The external forces and torques acting on a USSV consist of the following components: 1) Hydrodynamic F H : Radiation-induced and damping forces and moments caused due to gravity and the hydrodynamic resistance of the surrounding fluid. 2) Environmental disturbances F E : forces and moments caused by ocean currents, waves, and wind. These include Froude-Kriloff and diffraction forces caused by incident waves. The generalized force vector due to environmental disturbances is the sum of three components: F E = F current + F wave + F wind caused due to the ocean currents, waves, and wind, respectively. Of these, F wave which is the most significant component is computed by integrating the dynamic pressure distribution over the submerged part of the ship hull. The dynamic pressure distribution is obtained through solutions of Laplace’s equation. The random wave pattern in an irregular sea is modeled using the Pierson-Moskowitz spectrum. 3) Propulsion F P : forces and moments due to actuators (thrusters/propellers, control surfaces, rudders, fins). The force and torque due to each control surface can be computed based on the advance velocity and the angle of attack corresponding to the fluid flow around that control surface and the total generalized force vector due to multiple control surfaces can be obtained by adding the components due to the individual control surfaces.

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The radiation-induced forces and moments F R can be decomposed into three sub-components: 1) Added mass due to the inertia of the surrounding liquid = −MA v˙ − CA (v)v 2) Radiation-induced potential damping due to energy carried away by generated surface waves = −DP (v)v, and 3) Restoring forces due to Archimedean effects (weight and buoyancy) = −g(p). These forces can be computed from the water plane area and the transverse and longitudinal metacentric heights. The damping forces and moments F D can also be decomposed into three sub-components: (a)

1) Skin friction = −DS (v)v, 2) Wave drift damping = −DW (v)v, and 3) Vortex shedding damping = −DM (v)v. Hence, FH = FR + FD = −MA v˙ − CA (v)v − DH (v)v − g(p) DH (v) = DP (v)+DS (v)+DW (v)+DM (v).

(9)

Using (3), the dynamics of the vehicle can be written as p˙ = J(p)v MH v+C ˙ H (v)v+DH (v)v+g(p) = F E +F P

(10)

where MH = MRB + MA and CH (v) = CRB (v) + CA (v). Detailed models of the forces and torques mentioned above and characterizations of the various coefficients and matrices appearing in the models of the forces and torques were developed in [10] in a form suitable for control design and are omitted here for brevity. IV. VALIDATION U SING E XPERIMENTAL DATA The fidelity of the developed USSV dynamic model and the HITL platform were tested using experimental data collected from two different USSVs (shown in Figure 6) in the Atlantic ocean. The parameters of the USSVs (which are approximately of length 12 m and mass 9000 kg) were identified via least squares identification based methods using the developed USSV dynamic model and extensive experimental data collected with various excitation signals. Some comparisons between experimentally observed USSV response and simulations using the identified USSV parameters for the PowerVent boat shown in Figure 6(a) are shown in Tables I and II and Figure 7. Due to confidentiality requirements, further details about ship parameters and experimental observations cannot be included in this paper. Based on the data in Tables I and II and additional comparisons that have been performed with a wide variety of excitation signals, it is seen that the developed HITL simulation platform accurately captures the dynamic response of the USSVs and the sensor and actuator behaviors.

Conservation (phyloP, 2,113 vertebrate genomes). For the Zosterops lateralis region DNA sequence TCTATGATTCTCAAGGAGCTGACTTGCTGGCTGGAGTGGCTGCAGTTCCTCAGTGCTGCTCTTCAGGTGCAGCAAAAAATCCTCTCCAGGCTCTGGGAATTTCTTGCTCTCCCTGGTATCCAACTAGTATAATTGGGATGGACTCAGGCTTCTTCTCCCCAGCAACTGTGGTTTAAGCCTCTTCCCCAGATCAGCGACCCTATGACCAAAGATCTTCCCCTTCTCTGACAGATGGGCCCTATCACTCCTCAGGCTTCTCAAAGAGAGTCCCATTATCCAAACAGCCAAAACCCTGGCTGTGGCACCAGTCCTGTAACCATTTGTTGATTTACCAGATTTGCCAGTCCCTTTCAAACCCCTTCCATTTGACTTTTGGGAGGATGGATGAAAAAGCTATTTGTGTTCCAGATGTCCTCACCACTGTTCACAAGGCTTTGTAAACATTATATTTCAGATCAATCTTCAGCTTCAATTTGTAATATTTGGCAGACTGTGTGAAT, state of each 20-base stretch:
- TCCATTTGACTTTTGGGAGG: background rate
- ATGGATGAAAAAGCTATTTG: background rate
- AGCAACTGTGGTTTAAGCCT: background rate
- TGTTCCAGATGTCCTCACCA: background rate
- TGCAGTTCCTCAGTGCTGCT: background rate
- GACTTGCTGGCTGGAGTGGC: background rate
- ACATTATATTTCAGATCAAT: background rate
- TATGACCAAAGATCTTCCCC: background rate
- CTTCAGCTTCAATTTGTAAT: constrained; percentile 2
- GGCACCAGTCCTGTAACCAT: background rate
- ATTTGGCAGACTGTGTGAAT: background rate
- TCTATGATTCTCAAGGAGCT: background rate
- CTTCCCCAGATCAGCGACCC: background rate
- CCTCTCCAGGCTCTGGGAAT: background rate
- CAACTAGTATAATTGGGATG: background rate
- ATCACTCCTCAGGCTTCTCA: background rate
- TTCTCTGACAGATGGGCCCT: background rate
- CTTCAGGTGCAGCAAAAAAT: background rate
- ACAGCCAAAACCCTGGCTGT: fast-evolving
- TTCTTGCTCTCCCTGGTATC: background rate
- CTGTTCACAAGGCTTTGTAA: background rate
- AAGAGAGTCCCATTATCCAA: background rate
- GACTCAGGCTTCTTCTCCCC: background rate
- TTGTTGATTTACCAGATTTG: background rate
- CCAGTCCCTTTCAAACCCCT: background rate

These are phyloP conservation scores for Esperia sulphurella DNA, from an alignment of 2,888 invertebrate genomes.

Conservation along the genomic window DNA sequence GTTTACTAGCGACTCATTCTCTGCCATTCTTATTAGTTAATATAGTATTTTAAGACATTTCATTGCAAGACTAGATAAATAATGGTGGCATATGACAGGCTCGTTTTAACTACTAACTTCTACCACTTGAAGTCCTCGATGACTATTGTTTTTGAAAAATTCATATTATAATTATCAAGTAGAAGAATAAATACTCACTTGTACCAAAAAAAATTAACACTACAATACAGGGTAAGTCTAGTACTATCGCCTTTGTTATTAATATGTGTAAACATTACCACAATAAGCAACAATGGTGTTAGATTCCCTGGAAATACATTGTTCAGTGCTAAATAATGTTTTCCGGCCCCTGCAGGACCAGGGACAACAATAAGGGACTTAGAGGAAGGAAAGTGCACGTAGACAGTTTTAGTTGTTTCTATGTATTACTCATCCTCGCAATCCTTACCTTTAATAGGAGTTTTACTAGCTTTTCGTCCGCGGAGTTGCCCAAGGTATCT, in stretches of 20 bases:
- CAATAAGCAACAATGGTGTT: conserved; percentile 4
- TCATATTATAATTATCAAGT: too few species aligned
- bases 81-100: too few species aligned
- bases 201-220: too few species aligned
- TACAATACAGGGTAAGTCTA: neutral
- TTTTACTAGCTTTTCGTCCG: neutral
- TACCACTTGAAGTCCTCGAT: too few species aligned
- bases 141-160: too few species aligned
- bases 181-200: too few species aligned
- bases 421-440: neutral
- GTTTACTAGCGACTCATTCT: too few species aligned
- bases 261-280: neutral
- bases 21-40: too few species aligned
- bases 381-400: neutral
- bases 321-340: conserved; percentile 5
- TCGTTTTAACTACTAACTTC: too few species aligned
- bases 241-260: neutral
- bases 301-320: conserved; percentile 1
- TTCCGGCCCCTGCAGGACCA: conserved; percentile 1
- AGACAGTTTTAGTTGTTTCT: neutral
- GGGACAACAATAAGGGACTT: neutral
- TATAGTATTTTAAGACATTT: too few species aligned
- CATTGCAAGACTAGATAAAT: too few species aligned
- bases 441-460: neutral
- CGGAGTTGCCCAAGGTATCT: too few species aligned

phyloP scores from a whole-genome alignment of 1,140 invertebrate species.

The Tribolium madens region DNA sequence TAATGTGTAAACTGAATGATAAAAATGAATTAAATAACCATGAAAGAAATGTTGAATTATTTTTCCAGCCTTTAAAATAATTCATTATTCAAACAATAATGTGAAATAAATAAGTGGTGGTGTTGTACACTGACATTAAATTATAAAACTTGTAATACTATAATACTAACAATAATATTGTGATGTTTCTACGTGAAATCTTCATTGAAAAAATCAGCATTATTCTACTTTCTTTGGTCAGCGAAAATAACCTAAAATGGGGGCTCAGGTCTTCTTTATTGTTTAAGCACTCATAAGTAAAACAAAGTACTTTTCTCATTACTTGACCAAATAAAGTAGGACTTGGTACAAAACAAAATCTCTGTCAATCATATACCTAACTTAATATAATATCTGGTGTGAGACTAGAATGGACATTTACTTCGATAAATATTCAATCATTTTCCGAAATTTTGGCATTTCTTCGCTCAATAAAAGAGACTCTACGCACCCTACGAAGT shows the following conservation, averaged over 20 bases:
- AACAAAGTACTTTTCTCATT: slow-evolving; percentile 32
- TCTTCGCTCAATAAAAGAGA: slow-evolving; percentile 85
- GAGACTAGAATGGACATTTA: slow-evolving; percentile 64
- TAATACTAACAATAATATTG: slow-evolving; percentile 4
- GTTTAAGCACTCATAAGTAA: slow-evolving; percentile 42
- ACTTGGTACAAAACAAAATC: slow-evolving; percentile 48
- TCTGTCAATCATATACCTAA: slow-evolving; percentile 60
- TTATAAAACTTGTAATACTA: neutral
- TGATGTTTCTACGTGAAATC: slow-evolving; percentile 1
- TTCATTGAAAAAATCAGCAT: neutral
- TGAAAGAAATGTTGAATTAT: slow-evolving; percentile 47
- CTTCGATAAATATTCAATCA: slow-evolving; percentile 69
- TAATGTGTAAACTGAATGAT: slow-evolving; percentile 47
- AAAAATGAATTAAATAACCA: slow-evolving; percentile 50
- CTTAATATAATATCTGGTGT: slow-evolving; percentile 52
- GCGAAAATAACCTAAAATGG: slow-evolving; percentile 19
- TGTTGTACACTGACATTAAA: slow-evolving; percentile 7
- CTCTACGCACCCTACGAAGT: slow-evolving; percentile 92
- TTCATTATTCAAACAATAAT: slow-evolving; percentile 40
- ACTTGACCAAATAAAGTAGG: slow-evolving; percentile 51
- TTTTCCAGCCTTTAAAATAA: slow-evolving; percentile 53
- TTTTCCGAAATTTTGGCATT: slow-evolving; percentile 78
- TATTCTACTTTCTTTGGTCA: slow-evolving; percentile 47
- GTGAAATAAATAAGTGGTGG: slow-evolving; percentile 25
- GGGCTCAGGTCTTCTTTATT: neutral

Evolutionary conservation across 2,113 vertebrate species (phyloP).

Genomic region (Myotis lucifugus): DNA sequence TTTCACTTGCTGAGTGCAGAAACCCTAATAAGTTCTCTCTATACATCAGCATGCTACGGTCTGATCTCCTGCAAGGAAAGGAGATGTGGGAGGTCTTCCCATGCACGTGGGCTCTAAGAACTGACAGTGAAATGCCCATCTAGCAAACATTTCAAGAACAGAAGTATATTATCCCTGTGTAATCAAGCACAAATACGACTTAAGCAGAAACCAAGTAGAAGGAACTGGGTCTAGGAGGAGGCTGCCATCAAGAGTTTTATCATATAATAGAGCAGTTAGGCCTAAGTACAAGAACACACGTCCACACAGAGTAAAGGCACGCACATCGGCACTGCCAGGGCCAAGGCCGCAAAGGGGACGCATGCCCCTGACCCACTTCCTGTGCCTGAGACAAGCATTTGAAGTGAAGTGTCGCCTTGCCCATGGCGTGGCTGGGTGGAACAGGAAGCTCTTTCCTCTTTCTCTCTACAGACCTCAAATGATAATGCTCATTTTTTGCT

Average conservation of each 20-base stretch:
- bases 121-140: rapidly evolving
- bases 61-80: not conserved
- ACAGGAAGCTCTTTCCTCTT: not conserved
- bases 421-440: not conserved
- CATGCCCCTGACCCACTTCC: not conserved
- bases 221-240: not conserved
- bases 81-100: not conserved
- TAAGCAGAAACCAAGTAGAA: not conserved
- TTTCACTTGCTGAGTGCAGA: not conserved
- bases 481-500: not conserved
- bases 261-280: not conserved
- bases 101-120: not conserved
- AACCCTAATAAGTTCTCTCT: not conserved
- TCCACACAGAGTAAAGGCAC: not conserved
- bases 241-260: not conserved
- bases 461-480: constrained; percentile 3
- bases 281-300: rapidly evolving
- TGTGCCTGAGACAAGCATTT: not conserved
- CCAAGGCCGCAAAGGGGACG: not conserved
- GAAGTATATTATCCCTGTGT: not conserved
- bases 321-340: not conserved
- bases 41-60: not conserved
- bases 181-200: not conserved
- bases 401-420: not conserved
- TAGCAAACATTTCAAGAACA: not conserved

(b) Fig. 6. USSVs used in experimental tests: (a) U. S. Navy PowerVent APTD (Advanced Propulsion Technology Demonstrator); (b) U. S. Navy USSV-HTF (High Tow Force).

V. C LOSED -L OOP C ONTROL An important focus in the development of the HITL platform and USSV dynamics mathematical modeling presented in this paper is to provide a framework to facilitate closedloop control law design and testing. For instance, consider the backstepping-based controller presented in [10]. Given a planar reference trajectory (xref , yref ), the control law from [10] is given by

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z1

= x˙ ref − kx,p (x − xref ) Z t −kx,i (x − xref )dτ

(11)

0

z2

= y˙ ref − kx,p (y − yref ) Z t (y − yref )dτ −kx,i

(12)

0

θz,ref vt,x,ref FT

= atan2(z1 , z2 ) z2 z1 = = cos(θz,ref ) sin(θz,ref ) = −MH,22 vt,y vr,z + dx,1 vt,x,ref

(13) (14)

+dx,2 |vt,x,ref |vt,x,ref −kx,d (vt,x −vt,x,ref )+MH,11 v˙ t,x,ref

(15)

TABLE I

2.5

T URN CIRCLE RADIUS rt AS A FUNCTION OF PERCENT THROTTLE AND RUDDER ANGLE ( NORMALIZED SO THAT EXPERIMENTAL READING OF

2

20% THROTTLE AND 11.5o RUDDER ANGLE IS

0.5

0

TABLE II

5

10

15

1000

AT ZERO RUDDER ANGLE ( NORMALIZED SO THAT EXPERIMENTAL

vst (Simulation) 0.955 1.500 1.909 2.227 3.500 8.727

0

40

45

50

2

10

0.5 0

0 −0.5 0

50 t(s)

−10

100

0.5

0

50 t(s)

−1

100

0

50 t(s)

100

0

50 t(s)

100

0

50 t(s)

100

0

500 x (m)

1000

0.25

θ (rad)

0.2

y

0

0.15 0.1

0

0.05

= −(MH,11 − MH,22 )vt,x vt,y

0

50 t(s)

0

100

y error (m)

x error (m)

1

−1

(16)

A. HITL Simulation Results A wave of frequency 1 rad/s, height 2.5 m (high end of sea state 4), and at direction 1.2 rad to the X-axis is introduced. The control objective is to track a straightline along the Xaxis at 8 m/s. The performance of the controller is illustrated in Figure 8. The maximum X and Y errors in the 100 seconds of simulation are 3.7 m and 20.3 m, respectively. B. Experimental Results The controller proposed in [10] has been tested on the USSVs described in Section IV. The performance of the controller for a sample experimental test of trajectory tracking is illustrated in Figures 9 and 10. In this test, the controller

6 4

10

0

50 t(s)

100

−10

2

0

50 t(s)

100

x 10

τR (Nm)

T

0

−1 −2

−2

−3

0

50 t(s)

100

−4

20

0

−1

0

30

1

1

2

−2

4

x 10

2

F (N)